modal logic

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modal logic

An extension of propositional calculus with operators that express various "modes" of truth. Examples of modes are: necessarily A, possibly A, probably A, it has always been true that A, it is permissible that A, it is believed that A.

"It is necessarily true that A" means that things being as they are, A must be true, e.g.

"It is necessarily true that x=x" is TRUE


"It is necessarily true that x=y" is FALSE

even though "x=y" might be TRUE.

Adding modal operators [F] and [P], meaning, respectively, henceforth and hitherto leads to a "temporal logic".

Flavours of modal logics include: Propositional Dynamic Logic (PDL), Propositional Linear Temporal Logic (PLTL), Linear Temporal Logic (LTL), Computational Tree Logic (CTL), Hennessy-Milner Logic, S1-S5, T.

C.I. Lewis, "A Survey of Symbolic Logic", 1918, initiated the modern analysis of modality. He developed the logical systems S1-S5. JCC McKinsey used algebraic methods (Boolean algebras with operators) to prove the decidability of Lewis' S2 and S4 in 1941. Saul Kripke developed the relational semantics for modal logics (1959, 1963). Vaughan Pratt introduced dynamic logic in 1976. Amir Pnuelli proposed the use of temporal logic to formalise the behaviour of continually operating concurrent programs in 1977.

[Robert Goldblatt, "Logics of Time and Computation", CSLI Lecture Notes No. 7, Centre for the Study of Language and Information, Stanford University, Second Edition, 1992, (distributed by University of Chicago Press)].

[Robert Goldblatt, "Mathematics of Modality", CSLI Lecture Notes No. 43, Centre for the Study of Language and Information, Stanford University, 1993, (distributed by University of Chicago Press)].

[G.E. Hughes and M.J. Cresswell, "An Introduction to Modal Logic", Methuen, 1968].

[E.J. Lemmon (with Dana Scott), "An Introduction to Modal Logic", American Philosophical Quarterly Monograpph Series, no. 11 (ed. by Krister Segerberg), Basil Blackwell, Oxford, 1977].

Logic, Modal


the branch of logic devoted to the study of modalities, the construction of calculi in which modalities are applied to propositions, in addition to logical operations, and the comparative study of such calculi. Modal operators, such as “possible” and “necessary,” may refer to propositions or predicates and to words that express certain actions or acts. Interest in modal logic is chiefly due to the natural relation between modalities such as “necessary” and the concept of logical law (that is, an identically valid proposition of some logical system), on the one hand, and between modalities such as “possible” and such epistemological and general scientific concepts as “(effectively) realizable” and “calculable,” on the other.

In classical systems of modal logic (for which the law of the excluded middle A V ┐ A or the law of double negation ┐ ┐ AA is valid), duality relations—analogous to De Morgan’s laws ┐(A V B)↔(┐A & ┐B) and ┐(A & B)↔(┐A V ┐B) of the algebra of logic and to the corresponding equivalencies for quantifiers — relate the possibility operator ✧ and the necessity operator ☐ to negation ┐ obtain for modalities:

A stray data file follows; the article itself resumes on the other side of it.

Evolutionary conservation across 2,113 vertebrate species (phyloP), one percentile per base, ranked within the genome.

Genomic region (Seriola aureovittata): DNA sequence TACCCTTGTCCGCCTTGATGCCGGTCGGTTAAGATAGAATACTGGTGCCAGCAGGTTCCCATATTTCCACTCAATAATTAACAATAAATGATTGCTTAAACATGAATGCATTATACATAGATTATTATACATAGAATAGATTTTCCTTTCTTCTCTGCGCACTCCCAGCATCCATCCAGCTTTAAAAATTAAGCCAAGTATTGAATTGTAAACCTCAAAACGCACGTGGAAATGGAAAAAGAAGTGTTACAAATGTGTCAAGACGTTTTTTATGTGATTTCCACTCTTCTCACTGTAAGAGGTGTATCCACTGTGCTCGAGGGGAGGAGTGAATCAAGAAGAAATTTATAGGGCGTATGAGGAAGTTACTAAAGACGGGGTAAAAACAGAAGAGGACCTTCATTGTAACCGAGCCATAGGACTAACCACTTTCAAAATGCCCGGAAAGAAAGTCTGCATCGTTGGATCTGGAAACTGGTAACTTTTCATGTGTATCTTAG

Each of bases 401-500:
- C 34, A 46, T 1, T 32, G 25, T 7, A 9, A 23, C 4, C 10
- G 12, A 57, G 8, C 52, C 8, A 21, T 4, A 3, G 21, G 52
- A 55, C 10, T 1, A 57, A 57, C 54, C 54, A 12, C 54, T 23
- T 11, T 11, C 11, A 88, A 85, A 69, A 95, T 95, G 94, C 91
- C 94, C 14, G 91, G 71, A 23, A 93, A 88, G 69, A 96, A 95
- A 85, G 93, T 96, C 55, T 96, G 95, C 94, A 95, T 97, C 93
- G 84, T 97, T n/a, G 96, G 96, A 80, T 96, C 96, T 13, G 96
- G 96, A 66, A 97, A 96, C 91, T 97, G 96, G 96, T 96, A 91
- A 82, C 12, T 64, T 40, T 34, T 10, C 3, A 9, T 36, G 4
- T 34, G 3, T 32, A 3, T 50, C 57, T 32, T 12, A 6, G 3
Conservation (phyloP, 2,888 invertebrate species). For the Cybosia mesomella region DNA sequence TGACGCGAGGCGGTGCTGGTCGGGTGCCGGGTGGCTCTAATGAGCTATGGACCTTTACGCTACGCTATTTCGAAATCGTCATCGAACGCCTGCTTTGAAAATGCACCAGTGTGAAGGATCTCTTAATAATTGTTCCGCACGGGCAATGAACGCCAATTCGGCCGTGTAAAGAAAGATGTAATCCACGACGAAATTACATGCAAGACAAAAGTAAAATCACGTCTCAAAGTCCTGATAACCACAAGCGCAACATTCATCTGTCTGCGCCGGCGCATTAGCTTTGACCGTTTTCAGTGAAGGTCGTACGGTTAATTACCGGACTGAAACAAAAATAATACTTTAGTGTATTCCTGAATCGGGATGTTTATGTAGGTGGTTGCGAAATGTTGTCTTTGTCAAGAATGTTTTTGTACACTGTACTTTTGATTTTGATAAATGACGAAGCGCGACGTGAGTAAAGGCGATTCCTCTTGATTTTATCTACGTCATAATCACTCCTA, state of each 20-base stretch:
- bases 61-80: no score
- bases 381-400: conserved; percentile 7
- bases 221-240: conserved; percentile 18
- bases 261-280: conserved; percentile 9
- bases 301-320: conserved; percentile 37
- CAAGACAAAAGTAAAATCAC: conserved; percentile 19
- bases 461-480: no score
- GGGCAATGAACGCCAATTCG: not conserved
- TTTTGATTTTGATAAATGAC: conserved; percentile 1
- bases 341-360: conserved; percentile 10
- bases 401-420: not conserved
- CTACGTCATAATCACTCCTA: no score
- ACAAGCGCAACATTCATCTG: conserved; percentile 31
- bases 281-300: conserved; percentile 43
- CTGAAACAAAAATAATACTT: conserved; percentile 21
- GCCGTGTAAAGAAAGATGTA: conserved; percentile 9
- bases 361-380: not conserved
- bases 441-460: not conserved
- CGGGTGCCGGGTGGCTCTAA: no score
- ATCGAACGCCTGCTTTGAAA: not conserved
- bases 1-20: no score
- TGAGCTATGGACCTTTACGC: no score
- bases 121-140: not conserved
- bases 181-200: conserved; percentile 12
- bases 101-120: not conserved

A ↔ ┐ ✧ ┐A and ✧ A ↔ ┐ ☐ ┐A

Therefore, one modal operation is usually introduced as the initial operation in axiomatic systems of modal logic (by using one of these equivalencies to define the other operation). Other modal operations— which are not logical operations and cannot be expressed in terms of them —also are introduced in a similar manner.

The systems of modal logic may be interpreted in terms of many-valued logic. The simplest systems may be interpreted as three-valued systems: “true,” “false,” “possible.” This fact, as well as the possibility of applying modal logic to the construction of a theory of “probable” conclusions, points to its strong kinship with probability logic.

In addition to the “absolute” modalities considered above, modal logic also deals with relative modalities— that is, modalities linked to certain conditions, such as “if B, then A is possible.” The formalization of the rules for dealing with such modalities does not create additional difficulties and is carried out by means of restricted quantifiers (using predicates expressing restrictions and the logical operations of material implication).


References in periodicals archive ?
Thus, although intensional logic of this kind does not attribute modality to the propositions represented by single variables, it does attribute it to complex propositions containing at least two variables connected by ~LI>'.
A textbook in intensional logic might well contain some natural language exercises the point of which was to demonstrate that certain substitution instances do not fulfill the prescriptions laid down by ~p LI> q'.
Just here it is important to remind the reader that I am not arguing that extensional logic is identical with intensional logic, but merely that it, is ambiguous, and that certain of its formulas, when assumed to be true in the absence of any independent information about the truth or falsity of either ~p' or ~q', logically imply ~p LI> q' and are logically implied by LI>q'.